An interesting article on DefenseNews illustrates how Tactical Data Links and network integration are expected to play a key role in defeating enemy electronic warfare efforts during future conflicts. Data-link networks allow aircraft and other systems to cross-check their information and allow war fighters to filter out bad information being transmitted by hostile electronic warfare systems.
“One of the counters to some of the adversary electronic warfare capability is that network integration,” said recently Lt. Gen. Herbert Carlisle, the U.S. Air Force’s deputy chief for operations, plans and requirements. “Even active electronically scanned array radars can be attacked, but it takes a dedicated effort to jam those systems. A combination of sensor fusion and networking could overcome such attacks however”.
Tactical Data Links (TDLs) involve transmissions of bit-oriented digital information which are exchanged via message formats used in support of joint and combined operations. They can provides real-time, jam-resistant secure transfer of combat data, voice and relative navigation information between widely dispersed battle elements. Participants gain situational awareness by exchanging digital data over a common communication link that is continuously and automatically updated in real time, reducing the chance of fratricide, duplicate assignments or missed targets. Each participant in the communication link is able to electronically see the battle space, including assigned targets or threats.
In the recent years, several programs have been established (particularly in the U.S.) to transform conventional Tactical Data Links (e.g. Link 16, Link 22, and Variable Message Format) to comply with a modern net-centric vision. Within these programs, TDLs are being expanded to assess and transform joint data link communications to the net centric standards, and to ensure interoperability and seamless integration with Joint communication systems. The implementation of these network capabilities into the data link environment is expected to enhance the decision cycle between sensor-to-shooter; providing information-superiority, shared environment that enhances combat power by increasing speed of command, higher tempo of operations, greater lethality, increased survivability, and self synchronization. This transformation must balance the needs of the warfighters with the requirements for net centric operations.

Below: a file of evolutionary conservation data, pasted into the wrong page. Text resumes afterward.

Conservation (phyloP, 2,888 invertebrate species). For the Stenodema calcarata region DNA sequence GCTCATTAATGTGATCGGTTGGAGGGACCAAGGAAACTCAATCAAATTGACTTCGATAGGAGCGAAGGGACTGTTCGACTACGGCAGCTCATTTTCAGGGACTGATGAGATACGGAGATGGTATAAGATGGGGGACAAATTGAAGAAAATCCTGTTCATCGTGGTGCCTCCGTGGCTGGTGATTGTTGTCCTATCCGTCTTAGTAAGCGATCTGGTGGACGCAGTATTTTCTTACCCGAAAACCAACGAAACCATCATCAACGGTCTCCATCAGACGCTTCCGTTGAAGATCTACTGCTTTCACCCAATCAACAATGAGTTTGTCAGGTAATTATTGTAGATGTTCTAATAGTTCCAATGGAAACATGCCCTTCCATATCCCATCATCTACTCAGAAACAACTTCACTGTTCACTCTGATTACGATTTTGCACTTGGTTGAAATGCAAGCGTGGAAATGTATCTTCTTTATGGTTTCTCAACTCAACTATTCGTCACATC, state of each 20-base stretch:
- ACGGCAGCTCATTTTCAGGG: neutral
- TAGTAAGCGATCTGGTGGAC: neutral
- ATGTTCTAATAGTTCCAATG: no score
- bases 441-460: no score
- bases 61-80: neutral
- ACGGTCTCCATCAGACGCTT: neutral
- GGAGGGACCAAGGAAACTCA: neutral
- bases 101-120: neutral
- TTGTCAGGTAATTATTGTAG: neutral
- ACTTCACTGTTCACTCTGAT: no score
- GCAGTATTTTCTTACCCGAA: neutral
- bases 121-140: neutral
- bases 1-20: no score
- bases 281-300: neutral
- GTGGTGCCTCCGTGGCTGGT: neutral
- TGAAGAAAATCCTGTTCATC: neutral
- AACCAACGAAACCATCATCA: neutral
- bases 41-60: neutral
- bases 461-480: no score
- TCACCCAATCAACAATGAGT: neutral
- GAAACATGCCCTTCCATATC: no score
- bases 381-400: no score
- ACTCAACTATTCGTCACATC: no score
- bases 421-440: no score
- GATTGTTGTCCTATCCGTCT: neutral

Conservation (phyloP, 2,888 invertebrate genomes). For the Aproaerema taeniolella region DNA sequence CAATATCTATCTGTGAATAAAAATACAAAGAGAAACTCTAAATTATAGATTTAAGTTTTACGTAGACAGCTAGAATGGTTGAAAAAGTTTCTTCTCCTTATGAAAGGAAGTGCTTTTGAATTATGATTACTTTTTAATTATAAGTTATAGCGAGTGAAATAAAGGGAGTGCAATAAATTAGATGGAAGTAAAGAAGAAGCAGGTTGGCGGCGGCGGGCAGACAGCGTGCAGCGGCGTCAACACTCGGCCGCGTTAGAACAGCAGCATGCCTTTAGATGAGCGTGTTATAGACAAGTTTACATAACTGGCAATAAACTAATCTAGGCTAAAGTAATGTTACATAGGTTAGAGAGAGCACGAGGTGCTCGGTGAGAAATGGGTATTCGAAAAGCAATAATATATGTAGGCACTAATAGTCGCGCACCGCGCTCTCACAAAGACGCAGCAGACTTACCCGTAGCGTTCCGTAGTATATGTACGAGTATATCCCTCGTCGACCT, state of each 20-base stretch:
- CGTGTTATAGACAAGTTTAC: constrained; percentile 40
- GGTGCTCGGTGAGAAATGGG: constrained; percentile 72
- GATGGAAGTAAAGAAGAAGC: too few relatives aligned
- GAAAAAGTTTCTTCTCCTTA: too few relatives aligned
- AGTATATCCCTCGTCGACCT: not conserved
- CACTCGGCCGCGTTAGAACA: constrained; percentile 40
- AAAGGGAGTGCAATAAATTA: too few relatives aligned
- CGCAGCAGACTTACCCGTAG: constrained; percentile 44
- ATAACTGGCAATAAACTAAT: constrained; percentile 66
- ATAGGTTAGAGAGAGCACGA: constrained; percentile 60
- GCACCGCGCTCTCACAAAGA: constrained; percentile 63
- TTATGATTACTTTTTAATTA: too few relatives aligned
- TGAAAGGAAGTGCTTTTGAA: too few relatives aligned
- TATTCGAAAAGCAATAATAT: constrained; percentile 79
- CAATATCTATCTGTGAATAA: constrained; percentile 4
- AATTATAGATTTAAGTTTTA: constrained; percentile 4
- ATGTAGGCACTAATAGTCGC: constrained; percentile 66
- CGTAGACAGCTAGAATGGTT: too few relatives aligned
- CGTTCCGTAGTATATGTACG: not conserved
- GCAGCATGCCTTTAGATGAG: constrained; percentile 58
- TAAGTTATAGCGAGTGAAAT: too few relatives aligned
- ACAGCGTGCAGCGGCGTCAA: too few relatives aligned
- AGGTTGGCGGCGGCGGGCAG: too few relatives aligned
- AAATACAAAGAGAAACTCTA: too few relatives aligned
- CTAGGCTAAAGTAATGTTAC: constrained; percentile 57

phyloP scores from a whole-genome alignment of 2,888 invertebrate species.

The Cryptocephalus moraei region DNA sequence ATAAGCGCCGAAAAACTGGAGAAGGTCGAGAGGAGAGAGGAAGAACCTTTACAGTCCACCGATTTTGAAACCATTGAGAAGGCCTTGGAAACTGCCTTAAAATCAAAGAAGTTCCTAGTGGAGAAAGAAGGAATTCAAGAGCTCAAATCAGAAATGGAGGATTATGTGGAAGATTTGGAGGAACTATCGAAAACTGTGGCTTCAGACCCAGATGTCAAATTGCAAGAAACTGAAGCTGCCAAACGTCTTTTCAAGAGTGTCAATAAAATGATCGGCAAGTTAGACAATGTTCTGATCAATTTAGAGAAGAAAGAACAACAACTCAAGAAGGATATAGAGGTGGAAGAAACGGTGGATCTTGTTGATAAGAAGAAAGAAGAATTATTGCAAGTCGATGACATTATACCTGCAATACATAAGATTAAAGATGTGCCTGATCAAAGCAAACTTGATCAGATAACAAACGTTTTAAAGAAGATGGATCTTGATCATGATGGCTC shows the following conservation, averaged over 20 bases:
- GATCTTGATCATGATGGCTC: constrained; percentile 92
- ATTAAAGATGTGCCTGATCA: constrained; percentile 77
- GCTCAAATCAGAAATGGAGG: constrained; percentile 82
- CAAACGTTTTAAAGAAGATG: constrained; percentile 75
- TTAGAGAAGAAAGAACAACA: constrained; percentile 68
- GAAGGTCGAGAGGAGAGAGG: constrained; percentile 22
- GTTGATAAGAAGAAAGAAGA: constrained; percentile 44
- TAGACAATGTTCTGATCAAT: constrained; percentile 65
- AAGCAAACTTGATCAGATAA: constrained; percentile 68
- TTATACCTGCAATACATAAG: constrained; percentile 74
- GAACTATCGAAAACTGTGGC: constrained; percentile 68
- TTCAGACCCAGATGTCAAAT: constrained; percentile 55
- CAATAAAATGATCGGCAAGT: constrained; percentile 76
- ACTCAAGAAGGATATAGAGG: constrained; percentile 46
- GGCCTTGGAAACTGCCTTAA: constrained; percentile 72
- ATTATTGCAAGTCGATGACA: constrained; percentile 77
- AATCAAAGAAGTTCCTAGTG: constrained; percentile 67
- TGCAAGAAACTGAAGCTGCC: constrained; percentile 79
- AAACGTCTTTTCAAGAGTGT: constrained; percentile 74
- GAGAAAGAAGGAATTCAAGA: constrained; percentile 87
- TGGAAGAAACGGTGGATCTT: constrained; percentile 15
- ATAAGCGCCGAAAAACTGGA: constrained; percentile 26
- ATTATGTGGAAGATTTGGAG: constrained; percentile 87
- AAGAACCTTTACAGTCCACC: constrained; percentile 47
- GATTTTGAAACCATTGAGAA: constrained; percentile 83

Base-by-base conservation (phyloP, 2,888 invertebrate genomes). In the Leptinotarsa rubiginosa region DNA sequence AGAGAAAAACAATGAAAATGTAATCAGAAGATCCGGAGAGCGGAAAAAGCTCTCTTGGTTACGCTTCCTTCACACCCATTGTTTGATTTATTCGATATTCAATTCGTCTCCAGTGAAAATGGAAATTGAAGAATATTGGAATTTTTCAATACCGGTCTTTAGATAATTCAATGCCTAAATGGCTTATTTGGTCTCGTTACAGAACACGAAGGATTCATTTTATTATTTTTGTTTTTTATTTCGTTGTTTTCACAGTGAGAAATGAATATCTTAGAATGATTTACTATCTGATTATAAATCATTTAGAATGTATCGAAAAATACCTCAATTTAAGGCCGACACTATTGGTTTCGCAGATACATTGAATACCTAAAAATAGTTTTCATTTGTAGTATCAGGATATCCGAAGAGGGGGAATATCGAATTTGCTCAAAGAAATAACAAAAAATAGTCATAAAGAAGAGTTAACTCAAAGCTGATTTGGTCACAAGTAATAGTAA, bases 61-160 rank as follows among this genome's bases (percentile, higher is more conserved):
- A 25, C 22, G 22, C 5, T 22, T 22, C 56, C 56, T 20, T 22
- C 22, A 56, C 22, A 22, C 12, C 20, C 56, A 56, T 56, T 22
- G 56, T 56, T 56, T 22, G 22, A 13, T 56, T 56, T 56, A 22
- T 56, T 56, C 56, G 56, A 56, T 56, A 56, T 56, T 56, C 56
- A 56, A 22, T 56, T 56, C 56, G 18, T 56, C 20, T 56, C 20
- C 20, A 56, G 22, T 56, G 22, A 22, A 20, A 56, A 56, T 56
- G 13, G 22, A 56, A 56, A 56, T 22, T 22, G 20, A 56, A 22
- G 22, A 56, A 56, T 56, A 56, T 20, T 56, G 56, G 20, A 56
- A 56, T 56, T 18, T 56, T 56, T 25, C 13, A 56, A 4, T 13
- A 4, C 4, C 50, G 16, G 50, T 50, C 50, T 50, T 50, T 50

In the U.S., an Advanced Tactical Data Link (ATDL) study was started in 2008 to evaluate various data link alternatives for contested and anti access airspace scenarios. This activity, that culminated in a public solicitation from the U.S. Navy, responds to a critical requirement for increased connectivity and capacity between the tactical and airborne domain to exploit complementary C2, ISR and targeting for greater mission effectiveness. Current tactical communication capabilities have limited throughput and scalability, insufficient AJ (anti-jam) and LPE (low probability of exploitation) capability, and high latency and network join times. Link-16, the most widely used airborne tactical data link, provides C2, SA, weapons coordination, electronic warfare, and other capabilities, but does not meet emerging throughput, scalability, and latency requirements, especially in high electronic attack environments. In this context, the ATDL aims at complementing existing links to support integrated sensing and weapons coordination and control across air, maritime and ground domains for both manned and unmanned platforms.
U.S. Navy is particularly interested in advanced tactical data link capability for the E-2D Hawkeye carrier-based maritime surveillance aircraft, the F/A-18G Growler electronic warfare jet, the F-35 joint strike fighter, and unmanned aerial vehicles (UAVs).
References: DefenseNews (1), C4I Technology News (2), FBO.GOV (3), Military&Aerospace (4)